July 11, 2013 | National Post

Egyptians Still Hunger for Democracy

Zagazig, Egypt — The Egyptian protests that began on June 30 and culminated in the toppling of President Mohammed Morsi look a lot like the 2011 uprising that brought an end to the 30-year rule of President Hosni Mubarak. While the drama of these last few days may surprise Western observers, many Egyptians saw a familiar pattern unfolding, and so knew what was coming.

Anger against Morsi’s Muslim Brotherhood has been on the rise in recent months. There have even been attacks on the Muslim Brotherhood’s headquarters and the homes of the group’s leaders. The ruling Islamist faction presided over the near-collapse of the Egyptian economy, while it refused to govern inclusively and manipulated the judiciary, among other institutions.

But it was the shaky foundation of the post-Mubarak transition that ultimately undermined the Brotherhood. Less than a month after Mubarak’s departure, the Supreme Council of the Armed Forces (SCAF), which promised to help guide Egypt’s political process toward democracy, held legislative elections before the country had even agreed on a constitution. At the time, the Brotherhood was the only organized party. And it became obvious that the Brotherhood and SCAF had entered into a dangerous alliance.

The other political movements, less organized and armed with fewer resources, tried to prevent this power grab. Their pleas did not move the SCAF, however. The result? Egypt held elections that were free, but not fair to non-Islamists. They never had a chance.

Then came the presidential elections. The Brotherhood initially vowed to sit them out, but then reneged. Surprisingly, in the first round of these elections, over 60% of the votes went to the non-Islamists candidates. But in the second, after the field grew smaller, the Muslim Brotherhood eked out a victory. Morsi won thanks to the support of secular voters who preferred him over Ahmed Shafiq, a Mubarak-era apparatchik.

Once he took control, Morsi immediately began abusing his power. He overturned court verdicts and attempted to control the judiciary. He illegally replaced the attorney general and appointed controversial loyalists in key governorships.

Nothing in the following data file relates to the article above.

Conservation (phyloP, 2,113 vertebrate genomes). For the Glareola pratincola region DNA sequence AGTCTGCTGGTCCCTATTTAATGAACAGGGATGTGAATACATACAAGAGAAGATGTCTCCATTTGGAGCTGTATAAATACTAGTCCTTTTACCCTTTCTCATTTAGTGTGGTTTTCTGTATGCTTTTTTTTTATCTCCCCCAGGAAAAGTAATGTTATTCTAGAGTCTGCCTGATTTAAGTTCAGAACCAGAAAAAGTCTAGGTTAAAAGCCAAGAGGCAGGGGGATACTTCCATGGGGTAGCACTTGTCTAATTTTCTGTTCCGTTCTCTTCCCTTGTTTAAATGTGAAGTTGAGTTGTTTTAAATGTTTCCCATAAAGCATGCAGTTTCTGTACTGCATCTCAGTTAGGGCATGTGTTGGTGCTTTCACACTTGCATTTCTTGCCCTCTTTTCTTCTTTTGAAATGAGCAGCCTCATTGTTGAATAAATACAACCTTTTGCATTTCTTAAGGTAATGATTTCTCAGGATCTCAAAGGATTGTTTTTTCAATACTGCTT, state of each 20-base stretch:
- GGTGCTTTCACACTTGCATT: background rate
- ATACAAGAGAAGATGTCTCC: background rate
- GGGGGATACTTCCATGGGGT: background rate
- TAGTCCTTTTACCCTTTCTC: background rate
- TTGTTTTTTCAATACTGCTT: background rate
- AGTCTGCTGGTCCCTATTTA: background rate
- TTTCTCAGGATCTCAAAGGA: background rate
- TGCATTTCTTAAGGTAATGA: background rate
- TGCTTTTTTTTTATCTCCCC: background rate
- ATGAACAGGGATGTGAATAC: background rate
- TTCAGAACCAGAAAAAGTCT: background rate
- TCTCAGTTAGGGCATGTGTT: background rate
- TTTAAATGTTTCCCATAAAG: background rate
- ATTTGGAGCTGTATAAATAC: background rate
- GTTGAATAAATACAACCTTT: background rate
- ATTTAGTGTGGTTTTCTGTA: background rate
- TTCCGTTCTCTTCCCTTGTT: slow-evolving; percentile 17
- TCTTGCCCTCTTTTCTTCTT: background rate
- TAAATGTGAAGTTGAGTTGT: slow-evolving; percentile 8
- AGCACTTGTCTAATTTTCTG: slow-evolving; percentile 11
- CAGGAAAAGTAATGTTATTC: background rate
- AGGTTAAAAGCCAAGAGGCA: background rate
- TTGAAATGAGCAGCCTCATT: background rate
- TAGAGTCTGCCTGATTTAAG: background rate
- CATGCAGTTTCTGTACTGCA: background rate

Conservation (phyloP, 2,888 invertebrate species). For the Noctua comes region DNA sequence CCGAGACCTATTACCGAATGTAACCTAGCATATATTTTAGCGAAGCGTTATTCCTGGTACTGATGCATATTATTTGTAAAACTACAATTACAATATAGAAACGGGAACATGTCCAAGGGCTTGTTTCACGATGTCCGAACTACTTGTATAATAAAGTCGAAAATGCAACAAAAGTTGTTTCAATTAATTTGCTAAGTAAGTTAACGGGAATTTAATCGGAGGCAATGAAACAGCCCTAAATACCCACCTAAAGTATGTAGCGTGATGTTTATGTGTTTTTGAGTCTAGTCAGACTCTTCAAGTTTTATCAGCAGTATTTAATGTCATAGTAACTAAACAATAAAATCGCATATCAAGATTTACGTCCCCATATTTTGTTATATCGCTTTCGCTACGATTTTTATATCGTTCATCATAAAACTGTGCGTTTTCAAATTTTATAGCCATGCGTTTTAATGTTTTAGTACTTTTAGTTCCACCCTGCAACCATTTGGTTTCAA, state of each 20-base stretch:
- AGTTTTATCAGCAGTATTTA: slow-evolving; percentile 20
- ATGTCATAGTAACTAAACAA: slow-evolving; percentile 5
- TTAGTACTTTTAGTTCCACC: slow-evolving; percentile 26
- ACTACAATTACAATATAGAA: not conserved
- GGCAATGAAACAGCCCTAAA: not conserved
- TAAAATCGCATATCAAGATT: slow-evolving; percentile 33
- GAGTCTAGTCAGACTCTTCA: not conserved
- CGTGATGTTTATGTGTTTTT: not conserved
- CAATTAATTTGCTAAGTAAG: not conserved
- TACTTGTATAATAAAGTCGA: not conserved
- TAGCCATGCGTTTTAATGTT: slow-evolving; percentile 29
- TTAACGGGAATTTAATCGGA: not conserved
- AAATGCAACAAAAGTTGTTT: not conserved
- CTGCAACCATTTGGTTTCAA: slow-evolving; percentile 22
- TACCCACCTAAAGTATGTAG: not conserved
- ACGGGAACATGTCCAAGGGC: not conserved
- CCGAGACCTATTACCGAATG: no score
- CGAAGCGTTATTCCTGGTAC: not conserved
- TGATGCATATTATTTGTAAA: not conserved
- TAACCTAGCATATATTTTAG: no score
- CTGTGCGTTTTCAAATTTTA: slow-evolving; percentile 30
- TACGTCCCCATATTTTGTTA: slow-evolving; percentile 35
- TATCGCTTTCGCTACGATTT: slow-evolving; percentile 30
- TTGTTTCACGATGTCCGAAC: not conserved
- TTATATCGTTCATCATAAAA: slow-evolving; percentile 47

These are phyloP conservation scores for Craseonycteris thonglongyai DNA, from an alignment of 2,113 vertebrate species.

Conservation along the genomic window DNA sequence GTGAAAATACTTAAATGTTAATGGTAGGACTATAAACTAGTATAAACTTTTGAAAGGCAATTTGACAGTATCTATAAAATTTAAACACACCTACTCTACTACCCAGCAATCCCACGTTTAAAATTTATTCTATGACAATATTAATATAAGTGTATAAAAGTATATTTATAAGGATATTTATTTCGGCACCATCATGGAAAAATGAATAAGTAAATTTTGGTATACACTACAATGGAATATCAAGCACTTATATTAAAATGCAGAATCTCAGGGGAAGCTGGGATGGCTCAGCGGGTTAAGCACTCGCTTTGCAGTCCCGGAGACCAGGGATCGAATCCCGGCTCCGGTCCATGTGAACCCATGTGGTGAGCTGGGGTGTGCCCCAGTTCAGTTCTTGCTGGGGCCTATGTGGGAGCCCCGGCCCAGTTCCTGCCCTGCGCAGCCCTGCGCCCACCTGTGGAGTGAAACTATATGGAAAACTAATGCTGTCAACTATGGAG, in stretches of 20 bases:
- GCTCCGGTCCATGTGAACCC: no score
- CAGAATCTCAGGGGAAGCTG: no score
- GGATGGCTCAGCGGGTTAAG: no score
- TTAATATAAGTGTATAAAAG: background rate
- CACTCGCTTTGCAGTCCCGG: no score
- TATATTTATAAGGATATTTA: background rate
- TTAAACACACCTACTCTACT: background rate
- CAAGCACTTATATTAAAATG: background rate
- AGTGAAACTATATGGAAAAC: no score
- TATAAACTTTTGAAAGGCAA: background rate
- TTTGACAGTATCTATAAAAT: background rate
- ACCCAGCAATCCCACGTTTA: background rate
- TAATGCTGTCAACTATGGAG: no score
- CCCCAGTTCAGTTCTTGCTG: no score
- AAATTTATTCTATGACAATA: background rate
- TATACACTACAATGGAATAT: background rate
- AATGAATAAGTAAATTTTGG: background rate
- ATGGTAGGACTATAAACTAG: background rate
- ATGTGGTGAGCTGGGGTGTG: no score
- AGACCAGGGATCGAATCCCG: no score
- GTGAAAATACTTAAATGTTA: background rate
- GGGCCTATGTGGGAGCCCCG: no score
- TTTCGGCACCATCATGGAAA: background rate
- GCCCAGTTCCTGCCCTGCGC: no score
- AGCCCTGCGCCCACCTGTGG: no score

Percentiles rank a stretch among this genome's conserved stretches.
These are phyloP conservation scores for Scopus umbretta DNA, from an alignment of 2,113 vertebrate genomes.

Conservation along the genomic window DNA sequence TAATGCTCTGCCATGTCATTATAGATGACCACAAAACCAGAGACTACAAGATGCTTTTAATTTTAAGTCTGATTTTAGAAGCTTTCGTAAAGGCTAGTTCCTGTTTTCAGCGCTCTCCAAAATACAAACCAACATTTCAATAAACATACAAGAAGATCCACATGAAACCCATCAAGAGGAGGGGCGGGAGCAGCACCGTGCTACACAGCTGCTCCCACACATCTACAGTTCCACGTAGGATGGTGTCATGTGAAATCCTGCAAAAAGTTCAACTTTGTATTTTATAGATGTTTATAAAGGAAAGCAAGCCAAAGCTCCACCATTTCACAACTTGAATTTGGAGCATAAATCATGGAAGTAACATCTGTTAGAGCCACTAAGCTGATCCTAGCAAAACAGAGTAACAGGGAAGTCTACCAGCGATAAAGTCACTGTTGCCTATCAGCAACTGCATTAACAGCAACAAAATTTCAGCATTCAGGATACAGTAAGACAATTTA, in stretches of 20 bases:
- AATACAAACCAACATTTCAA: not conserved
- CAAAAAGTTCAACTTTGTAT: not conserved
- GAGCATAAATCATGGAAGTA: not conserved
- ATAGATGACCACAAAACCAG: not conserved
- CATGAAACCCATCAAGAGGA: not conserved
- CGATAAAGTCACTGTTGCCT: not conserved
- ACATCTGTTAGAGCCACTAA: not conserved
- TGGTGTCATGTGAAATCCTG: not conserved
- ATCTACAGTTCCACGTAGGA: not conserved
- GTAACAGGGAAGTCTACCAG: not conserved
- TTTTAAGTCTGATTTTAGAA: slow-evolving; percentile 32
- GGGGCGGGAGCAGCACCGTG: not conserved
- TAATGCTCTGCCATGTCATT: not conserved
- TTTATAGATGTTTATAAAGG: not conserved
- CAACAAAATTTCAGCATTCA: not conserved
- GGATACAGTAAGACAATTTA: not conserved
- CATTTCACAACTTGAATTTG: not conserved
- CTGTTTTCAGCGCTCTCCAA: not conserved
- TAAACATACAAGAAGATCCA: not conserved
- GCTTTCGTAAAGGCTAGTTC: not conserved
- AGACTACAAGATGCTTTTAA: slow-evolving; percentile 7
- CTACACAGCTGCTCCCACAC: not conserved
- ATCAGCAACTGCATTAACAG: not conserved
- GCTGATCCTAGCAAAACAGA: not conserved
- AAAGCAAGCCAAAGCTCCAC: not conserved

The crisis culminated in November 2012, when Morsi granted himself absolute power and, together with his Islamist allies, drafted a constitution that did not include the input of non-Islamists, Copts, or even women. The Brotherhood then began to slowly take over state institutions by appointing its members throughout the bureaucracy.

This climate of political instability had a disastrous impact on the economy, which relies on tourism and foreign investment. As conditions worsened, Egyptians turned on their elected leader.

The protests that toppled Mohammed Morsi make it clear that, two years after the ouster of Mubarak, the people of Egypt are still hungry for a government that is transparent and accountable, and one that will safeguard a pluralistic society where civil liberties are protected.

For now, Egyptians are relying on their military to provide stability. Some fear that the generals will abuse their power. To be sure that is what happened in 1952, when the Free Officer’s Rebellion thrust Egypt into a long era of military rule. But back then, circumstances made it easier for the military to hijack the country. The Free Officers inherited a fairly wealthy nation, a strong currency, plentiful gold reserves, and a relatively good infrastructure. Today, Egypt is in crisis, with political tensions running high. It would be suicidal for the military to take over on a long-term basis.

It is for this reason that the army’s intervention should not be viewed as an illegitimate coup, but rather, a correction of the mistakes made during the previous transition. The people on the streets of Egypt asked for intervention, on a limited basis, to carry out the necessary reforms that would enable the country to move forward.

The military is now expected to start the transition process over again – to set the clock back to 2011– so that Egypt’s political process includes all constituencies. Indeed, the military now has a chance to provide what Egyptians wanted after Mubarak’s departure: a process leading to genuine democracy.

Khairi Abaza is a senior fellow at Foundation for Defense of Democracies.